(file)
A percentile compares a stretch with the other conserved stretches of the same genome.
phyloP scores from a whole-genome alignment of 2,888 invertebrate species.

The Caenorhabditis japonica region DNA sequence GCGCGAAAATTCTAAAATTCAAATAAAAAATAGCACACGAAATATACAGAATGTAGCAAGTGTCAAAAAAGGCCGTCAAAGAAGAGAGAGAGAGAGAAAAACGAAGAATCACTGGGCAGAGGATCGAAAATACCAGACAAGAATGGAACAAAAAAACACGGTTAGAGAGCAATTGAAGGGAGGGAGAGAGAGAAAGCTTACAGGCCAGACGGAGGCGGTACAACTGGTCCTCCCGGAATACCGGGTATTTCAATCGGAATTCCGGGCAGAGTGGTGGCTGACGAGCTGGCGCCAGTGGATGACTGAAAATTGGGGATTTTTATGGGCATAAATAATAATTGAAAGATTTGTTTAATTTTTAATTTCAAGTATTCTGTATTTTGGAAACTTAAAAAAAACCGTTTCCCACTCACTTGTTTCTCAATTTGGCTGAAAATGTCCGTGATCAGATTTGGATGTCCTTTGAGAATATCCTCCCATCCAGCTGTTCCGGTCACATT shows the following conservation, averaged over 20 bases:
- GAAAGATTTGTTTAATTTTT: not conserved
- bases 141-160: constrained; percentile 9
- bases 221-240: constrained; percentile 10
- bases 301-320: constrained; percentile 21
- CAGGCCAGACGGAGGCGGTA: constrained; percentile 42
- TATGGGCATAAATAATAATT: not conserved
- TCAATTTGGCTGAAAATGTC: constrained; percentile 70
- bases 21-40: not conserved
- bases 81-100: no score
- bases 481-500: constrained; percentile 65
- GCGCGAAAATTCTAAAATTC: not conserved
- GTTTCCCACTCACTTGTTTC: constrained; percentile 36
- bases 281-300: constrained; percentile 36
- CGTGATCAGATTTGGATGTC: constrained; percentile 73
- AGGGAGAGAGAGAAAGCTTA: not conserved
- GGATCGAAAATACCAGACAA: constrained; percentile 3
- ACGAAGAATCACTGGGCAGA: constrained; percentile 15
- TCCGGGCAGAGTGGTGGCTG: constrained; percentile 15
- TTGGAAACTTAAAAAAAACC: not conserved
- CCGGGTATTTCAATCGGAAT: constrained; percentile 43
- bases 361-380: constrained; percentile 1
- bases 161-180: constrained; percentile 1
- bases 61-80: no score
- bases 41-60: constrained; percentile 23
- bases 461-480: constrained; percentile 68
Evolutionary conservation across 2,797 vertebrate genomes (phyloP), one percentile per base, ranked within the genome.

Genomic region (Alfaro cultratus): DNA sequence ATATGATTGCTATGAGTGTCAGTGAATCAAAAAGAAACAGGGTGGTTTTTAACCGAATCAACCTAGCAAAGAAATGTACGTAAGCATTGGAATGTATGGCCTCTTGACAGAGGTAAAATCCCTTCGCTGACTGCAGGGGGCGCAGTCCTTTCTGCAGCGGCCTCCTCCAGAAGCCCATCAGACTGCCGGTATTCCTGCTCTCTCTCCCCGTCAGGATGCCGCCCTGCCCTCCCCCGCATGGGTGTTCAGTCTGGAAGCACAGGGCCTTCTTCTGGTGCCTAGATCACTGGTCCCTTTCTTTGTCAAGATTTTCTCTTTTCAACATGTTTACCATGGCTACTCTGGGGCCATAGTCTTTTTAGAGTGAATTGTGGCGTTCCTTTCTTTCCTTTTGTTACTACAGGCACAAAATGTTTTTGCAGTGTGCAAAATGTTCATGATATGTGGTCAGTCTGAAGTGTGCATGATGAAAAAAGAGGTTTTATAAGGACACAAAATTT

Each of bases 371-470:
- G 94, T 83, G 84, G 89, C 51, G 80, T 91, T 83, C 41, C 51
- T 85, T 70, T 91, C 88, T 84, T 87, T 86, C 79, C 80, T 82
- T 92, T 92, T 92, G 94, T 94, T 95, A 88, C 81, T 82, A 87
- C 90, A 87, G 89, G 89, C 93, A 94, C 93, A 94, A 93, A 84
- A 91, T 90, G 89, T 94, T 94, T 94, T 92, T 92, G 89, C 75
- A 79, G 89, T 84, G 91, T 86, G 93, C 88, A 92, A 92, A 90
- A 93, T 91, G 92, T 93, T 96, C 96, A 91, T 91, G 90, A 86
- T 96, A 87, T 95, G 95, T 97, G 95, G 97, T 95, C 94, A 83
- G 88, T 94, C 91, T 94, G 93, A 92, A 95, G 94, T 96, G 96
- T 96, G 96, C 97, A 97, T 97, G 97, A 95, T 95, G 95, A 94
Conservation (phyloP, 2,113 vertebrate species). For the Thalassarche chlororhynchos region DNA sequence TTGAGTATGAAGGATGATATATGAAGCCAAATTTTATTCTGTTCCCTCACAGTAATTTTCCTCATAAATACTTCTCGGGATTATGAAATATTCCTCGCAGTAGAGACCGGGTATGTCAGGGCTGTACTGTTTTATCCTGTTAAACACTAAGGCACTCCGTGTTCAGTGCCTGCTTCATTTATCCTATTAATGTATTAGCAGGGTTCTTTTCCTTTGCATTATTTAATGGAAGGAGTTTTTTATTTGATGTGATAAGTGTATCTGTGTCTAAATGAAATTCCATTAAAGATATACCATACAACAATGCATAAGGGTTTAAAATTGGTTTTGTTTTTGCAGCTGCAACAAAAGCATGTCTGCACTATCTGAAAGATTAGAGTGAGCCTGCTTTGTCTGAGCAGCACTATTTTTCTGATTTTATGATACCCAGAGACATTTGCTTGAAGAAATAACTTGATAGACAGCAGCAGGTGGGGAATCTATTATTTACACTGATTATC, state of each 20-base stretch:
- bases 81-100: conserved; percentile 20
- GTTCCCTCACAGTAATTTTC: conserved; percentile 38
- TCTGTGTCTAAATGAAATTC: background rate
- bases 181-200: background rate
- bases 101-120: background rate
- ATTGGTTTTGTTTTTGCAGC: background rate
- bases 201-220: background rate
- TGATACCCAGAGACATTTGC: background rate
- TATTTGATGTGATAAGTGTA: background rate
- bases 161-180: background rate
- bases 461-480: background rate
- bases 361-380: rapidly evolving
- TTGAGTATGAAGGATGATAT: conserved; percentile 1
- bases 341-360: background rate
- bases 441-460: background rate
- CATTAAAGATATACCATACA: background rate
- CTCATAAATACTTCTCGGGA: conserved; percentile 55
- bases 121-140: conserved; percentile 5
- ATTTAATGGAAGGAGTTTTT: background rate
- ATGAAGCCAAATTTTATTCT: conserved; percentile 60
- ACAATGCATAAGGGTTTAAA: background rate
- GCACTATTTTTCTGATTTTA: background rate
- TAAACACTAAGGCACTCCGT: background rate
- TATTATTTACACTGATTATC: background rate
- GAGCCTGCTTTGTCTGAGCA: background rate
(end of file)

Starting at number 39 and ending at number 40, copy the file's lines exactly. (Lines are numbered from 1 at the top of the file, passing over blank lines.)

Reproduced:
- T 96, A 87, T 95, G 95, T 97, G 95, G 97, T 95, C 94, A 83
- G 88, T 94, C 91, T 94, G 93, A 92, A 95, G 94, T 96, G 96